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1 Emerging markets slump hurts world stocks (Nathaniel Popper in The New York Times) Stock markets fell around the world on Friday as investors worried about an economic slowdown in emerging markets. The concerns led to the first sustained decline in US stock indexes in 2014. The Standard & Poor’s 500-stock index was down 2.09 percent on Friday; so far, it is off more than 3 percent for the year. The Dow Jones industrial average dropped 1.96 percent and 4 percent for the year.
The downturn was much worse elsewhere, with the Euro Stoxx 50 index falling more than 2.8 percent, bringing it into the red for 2014. The declines this week have been fed by disappointing economic news out of China and the rest of the developing world. An index of Chinese manufacturing growth showed that the sector was contracting for the first time in six months. A number of slightly disappointing economic data points in the US has led to some concern that a slowdown in China could be contagious.
The pessimism in the markets came after a nearly unbroken market rally that has lasted for months. Many strategists had been anticipating some kind of pullback. For most of the past decade, except for a fairly brief interlude during the depths of the global financial crisis, the world’s emerging markets seemed to be the main beneficiaries of two global trends: the seemingly inexorable rise of China and the willingness of the Federal Reserve to pursue an accommodative monetary policy.
Now neither trend seems so reliable, and emerging markets are paying a heavy price. Since the Fed officially announced in December that it would ease its bond-buying stimulus, investors in emerging markets have been cautious. There are fears that rising interest rates will choke off growth in countries dependent on foreign lenders. This week, the currencies in several countries, including Turkey and Argentina, have been falling sharply. Next week, the Fed is scheduled to meet and announce whether it will continue to lower its bond purchases.
2 Toyota keeps world No 1 title in sales (Johannesburg Times) Toyota sold a record 9.98 million vehicles last year, outpacing rivals General Motors and Volkswagen to maintain its title of world’s biggest automaker. The Japanese auto giant’s highest-ever annual sales volume came thanks to a weaker yen as well as strong US and China sales, signalling it had recovered from a series of damaging safety recalls and Japan’s 2011 quake-tsunami disaster.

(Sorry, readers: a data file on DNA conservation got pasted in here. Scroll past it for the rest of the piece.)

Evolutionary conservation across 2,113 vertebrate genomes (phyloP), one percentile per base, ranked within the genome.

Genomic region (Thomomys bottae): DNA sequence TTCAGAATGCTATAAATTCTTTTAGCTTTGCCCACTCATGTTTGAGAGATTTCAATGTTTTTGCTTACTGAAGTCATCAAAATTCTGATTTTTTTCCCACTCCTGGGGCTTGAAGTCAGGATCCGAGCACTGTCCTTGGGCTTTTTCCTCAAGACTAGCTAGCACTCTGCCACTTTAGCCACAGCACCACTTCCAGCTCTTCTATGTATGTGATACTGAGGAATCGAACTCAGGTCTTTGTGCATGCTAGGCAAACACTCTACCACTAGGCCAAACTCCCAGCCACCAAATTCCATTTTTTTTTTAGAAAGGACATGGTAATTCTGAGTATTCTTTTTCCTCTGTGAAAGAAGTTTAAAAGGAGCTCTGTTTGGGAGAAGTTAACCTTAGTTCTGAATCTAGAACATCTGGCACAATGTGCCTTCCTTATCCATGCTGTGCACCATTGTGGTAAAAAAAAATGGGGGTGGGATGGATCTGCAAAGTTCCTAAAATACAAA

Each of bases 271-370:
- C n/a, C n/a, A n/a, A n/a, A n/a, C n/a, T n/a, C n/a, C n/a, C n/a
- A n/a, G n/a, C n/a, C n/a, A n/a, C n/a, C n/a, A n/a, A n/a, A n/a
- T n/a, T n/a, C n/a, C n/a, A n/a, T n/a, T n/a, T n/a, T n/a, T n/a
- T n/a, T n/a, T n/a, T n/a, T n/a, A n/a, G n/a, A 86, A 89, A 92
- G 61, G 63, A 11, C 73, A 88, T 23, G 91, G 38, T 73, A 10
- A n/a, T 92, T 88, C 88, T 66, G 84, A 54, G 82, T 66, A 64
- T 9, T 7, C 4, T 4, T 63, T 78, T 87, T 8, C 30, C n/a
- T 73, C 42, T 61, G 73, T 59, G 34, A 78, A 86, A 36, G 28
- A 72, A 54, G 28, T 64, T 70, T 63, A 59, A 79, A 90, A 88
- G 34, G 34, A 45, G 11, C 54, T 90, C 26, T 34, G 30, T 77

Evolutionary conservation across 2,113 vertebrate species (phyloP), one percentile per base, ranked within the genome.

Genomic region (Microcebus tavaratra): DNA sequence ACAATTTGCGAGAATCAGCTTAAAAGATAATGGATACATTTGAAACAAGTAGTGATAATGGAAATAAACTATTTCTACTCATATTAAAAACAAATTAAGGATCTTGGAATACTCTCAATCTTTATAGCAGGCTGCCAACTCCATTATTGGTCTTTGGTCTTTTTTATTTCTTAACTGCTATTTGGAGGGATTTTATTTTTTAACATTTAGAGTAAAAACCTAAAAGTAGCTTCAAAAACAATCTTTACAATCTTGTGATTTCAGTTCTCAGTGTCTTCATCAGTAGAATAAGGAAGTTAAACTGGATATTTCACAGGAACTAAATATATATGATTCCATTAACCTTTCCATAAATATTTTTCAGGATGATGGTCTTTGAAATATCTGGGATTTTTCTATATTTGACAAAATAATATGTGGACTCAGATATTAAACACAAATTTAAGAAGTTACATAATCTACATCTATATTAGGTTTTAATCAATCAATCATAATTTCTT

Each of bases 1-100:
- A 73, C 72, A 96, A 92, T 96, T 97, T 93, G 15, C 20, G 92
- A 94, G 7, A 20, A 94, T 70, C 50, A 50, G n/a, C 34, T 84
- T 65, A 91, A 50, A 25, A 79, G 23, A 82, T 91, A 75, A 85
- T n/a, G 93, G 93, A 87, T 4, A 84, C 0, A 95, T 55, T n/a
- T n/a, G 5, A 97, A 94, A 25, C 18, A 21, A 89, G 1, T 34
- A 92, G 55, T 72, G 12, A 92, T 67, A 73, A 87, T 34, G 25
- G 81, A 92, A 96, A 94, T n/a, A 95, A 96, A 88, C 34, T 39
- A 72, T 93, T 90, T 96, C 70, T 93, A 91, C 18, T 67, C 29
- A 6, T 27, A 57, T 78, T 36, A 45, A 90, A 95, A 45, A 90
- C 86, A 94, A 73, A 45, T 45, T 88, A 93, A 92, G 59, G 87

The figures beat US-based GM, which said it sold 9.71 million cars last year, while Germany’s Volkswagen logged annual sales of 9.5 million. Toyota broke GM’s decades-long reign as world’s top automaker in 2008 but lost the crown three years later as the quake-tsunami hammered production and disrupted the supply chains of Japanese automakers.
However, in 2012 it once again overtook its Detroit rival, which sells the Chevrolet and luxury Cadillac brands. GM’s strong results come after it emerged from bankruptcy and a government bailout during the 2008 global economic crisis. Toyota also said it expects this year to become the first automaker to break the 10 million vehicle sales barrier.
3 India’s gold rush (Neeta Lal in Khaleej Times) With the Indian government slapping a 10 per cent duty on bullion, and a 15 per cent tariff on jewellery — up from just one per cent a year ago — to control ballooning imports, gold prices have skyrocketed faster than the Aam Aadmi Party’s popularity. Not that this is a dampener for gold-crazy Indians. They are fanning out across to other Asian countries — where the yellow metal can be bought cheaper — to buy it and sneak it back into the country!
Gold being encoded in the Indian DNA, demand for the yellow metal continues to soar especially during this silly season of the ‘Big Fat Indian Wedding’. It is also pushing the trade underground, with inventive techniques being devised by smugglers to sidestep the state crackdown on imports. Consequently, Asia’s third largest economy is witnessing a several-fold increase in gold smuggling.
Old-style gold smuggling, which was the trend du jour in the heyday of the dreaded gangster Haji Mastan is also making a comeback. Haji Mastan, a notorious smuggler of gold, silver, and electronic goods in the 1970s and 1980s, lorded over the smuggling syndicate in Mumbai then. Colourful Mastan’s fascinating story continues to allure Bollywood with blockbusters like Deewar and Once Upon a Time in Mumbai based on his charismatic persona. Smuggling was even glamorised by Bollywood in olden days as the profession of choice for villains.
The World Gold Council estimates that about 200 tons of smuggled gold entered India in 2013, on top of the 900 tonnes of official demand. “Gold carriers” often do these risky assignments for as little as Rs 10,000. Unfortunately, the brains behind the smuggling racket are rarely caught, thereby proving that the road to perdition is indeed paved with gold!